6. Sianey

    Sianey Registered User

    Mar 23, 2015
    103
    Yorkshire
    Lol. I've had quite a few brilliant jobs according to my mam, surgeon, carer, the list goes on.
     
  7. Zuzu72

    Zuzu72 Registered User

    Mar 19, 2015
    19
    Can't say anything to make you feel better, it's just part of the condition. My mum's spent the afternoon complaining that her keys are broken because they have rough edges! It's sometimes very hard to remember the person that your relative was before, you just have to try & hold on to those moments when they happen.
     
  8. Summerheather

    Summerheather Registered User

    Feb 22, 2015
    160
    My Mum also accused me of stealing her false teeth cleaner - even though I haven't got false teeth - she knew it was me!
     
  9. Witzend

    Witzend Registered User

    Aug 29, 2007
    4,295
    SW London
    Among other things, my mother often insisted that she had seen my daughter on TV reading the news. And any country that was ever mentioned on TV, she had been there - Ethiopia, Kazakhstan, you name it. I soon gave up saying, 'Er, I don't think so.' Instead I'd say, 'Oh, yes, was it nice?'
    The answer was invariably, "I can't remember.'
    (And I would have a job not to laugh.)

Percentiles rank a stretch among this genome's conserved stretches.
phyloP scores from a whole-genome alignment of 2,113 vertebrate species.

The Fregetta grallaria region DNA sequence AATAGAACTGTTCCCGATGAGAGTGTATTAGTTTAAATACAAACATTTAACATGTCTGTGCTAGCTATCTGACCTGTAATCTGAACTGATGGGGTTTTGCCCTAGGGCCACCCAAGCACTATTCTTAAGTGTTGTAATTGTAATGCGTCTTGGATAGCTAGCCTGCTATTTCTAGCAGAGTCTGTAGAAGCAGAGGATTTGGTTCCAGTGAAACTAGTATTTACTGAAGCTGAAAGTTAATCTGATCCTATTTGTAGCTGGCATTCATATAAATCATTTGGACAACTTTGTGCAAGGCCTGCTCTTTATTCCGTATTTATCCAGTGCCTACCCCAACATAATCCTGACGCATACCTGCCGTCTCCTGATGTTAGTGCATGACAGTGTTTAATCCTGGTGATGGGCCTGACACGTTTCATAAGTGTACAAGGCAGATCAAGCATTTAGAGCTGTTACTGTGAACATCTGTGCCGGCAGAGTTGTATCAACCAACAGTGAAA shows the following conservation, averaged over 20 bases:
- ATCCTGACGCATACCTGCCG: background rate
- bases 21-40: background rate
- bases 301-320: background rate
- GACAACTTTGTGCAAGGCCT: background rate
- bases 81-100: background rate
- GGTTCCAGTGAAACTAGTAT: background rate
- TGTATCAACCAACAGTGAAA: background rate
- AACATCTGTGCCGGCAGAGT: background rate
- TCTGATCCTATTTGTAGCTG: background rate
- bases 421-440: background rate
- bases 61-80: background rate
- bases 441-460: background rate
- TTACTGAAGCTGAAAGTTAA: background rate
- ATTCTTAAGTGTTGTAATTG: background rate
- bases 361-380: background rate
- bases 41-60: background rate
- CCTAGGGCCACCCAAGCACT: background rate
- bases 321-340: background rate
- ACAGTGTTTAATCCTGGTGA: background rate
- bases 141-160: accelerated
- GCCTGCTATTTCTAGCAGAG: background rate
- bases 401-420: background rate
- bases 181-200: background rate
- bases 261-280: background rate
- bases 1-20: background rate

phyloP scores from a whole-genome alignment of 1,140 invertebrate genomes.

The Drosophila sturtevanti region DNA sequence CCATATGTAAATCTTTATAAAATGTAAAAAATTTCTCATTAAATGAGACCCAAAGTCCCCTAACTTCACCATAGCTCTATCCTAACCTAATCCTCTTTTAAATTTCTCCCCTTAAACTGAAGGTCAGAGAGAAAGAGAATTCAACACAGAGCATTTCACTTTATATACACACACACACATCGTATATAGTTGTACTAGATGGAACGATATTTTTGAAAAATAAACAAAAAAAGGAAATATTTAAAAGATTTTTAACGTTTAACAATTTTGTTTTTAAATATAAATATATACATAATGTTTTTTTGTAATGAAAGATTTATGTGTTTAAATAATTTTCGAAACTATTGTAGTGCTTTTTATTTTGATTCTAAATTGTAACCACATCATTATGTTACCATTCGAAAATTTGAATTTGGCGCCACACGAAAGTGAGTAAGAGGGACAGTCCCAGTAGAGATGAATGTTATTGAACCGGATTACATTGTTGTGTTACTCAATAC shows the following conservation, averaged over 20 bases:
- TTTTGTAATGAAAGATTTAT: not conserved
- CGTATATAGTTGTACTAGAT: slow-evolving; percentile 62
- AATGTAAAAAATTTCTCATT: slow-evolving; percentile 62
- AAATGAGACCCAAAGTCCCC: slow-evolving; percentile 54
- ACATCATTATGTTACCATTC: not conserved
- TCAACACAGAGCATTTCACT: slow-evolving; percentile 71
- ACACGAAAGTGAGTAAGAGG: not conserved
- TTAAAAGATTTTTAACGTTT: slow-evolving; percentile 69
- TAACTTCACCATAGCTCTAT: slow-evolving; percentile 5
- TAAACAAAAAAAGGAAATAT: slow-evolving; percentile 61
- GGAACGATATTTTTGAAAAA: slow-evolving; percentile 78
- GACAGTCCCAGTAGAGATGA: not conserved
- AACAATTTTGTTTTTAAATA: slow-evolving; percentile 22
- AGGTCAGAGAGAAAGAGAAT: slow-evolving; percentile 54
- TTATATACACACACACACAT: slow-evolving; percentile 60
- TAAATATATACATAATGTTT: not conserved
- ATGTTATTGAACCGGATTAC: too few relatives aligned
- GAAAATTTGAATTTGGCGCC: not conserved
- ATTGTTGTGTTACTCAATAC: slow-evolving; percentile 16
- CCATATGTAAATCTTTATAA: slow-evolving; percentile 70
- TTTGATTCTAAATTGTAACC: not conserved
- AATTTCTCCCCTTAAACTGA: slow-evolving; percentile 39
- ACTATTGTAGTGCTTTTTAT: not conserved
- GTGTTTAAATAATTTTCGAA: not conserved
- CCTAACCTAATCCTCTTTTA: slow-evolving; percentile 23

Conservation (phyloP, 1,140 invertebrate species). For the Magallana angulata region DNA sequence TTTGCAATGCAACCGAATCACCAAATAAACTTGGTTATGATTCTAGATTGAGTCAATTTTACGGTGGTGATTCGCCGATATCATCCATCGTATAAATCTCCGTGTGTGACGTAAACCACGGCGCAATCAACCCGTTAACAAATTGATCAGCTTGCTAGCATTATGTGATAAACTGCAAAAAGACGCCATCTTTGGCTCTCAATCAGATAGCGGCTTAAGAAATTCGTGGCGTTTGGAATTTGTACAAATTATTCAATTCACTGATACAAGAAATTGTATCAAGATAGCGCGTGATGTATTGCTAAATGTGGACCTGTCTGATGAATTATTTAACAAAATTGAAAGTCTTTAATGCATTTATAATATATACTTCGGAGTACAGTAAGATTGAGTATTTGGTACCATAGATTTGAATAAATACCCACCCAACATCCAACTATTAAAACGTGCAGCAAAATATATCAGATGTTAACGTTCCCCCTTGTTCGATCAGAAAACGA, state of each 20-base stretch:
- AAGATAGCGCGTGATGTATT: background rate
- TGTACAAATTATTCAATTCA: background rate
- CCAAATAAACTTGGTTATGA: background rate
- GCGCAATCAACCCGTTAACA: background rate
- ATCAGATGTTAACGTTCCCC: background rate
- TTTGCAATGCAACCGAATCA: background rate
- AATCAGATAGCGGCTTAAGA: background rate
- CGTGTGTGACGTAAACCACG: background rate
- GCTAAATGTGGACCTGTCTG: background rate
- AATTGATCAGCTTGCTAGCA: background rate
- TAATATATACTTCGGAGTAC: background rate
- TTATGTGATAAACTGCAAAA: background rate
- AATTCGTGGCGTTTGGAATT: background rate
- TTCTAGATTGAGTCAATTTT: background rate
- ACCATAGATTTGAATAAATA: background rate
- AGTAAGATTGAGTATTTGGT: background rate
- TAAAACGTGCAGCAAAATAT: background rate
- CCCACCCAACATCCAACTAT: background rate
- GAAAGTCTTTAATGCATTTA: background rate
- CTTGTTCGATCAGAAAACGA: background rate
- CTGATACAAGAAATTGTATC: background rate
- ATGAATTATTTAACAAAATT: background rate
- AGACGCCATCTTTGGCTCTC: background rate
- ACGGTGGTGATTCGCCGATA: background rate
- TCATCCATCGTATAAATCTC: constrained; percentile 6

10. Delphie

    Delphie Registered User

    Dec 14, 2011
    1,252
    So like my mum.

    She also went through a phase of saying that she was proficient in whatever language. She'd then go to speak it, pause, and give up. It didn't bother her, thank goodness, and I'd just say something like well, it must be ages since you last had to use it, so you're bound to be rusty. That kind of 'lying' comes so easily these day, it's actually quite shocking!
     
  11. Witzend

    Witzend Registered User

    Aug 29, 2007
    4,295
    SW London
    I learned to fib for England. If only it were an Olympic event, I'd have had a gold medal, no problem.
     
  12. Delphie

    Delphie Registered User

    Dec 14, 2011
    1,252
    I'd be hot on your heels!
     
  13. stu100

    stu100 Registered User

    Feb 4, 2015
    70
    Birmingham
    Thank you all for your reply and kind words I dusted my seal down then just got on with it peple just don't realise how hard it is this site is brilliant cos people on heare understand.
     
  14. stu100

    stu100 Registered User

    Feb 4, 2015
    70
    Birmingham
    Chris 53 I have spoke to the memory clinic and her gp my arnt spoke to careers thay sed we have met your mom and mysealf and thay sed we know it's not true cos she is happy at home with him at the moment it's SS we have had the financial assessment and now waiting for a a new privder to take over
     

Share This Page

  1. This site uses cookies to help personalise content, tailor your experience and to keep you logged in if you register.
    By continuing to use this site, you are consenting to our use of cookies.
  1. This site uses cookies to help personalise content, tailor your experience and to keep you logged in if you register.
    By continuing to use this site, you are consenting to our use of cookies.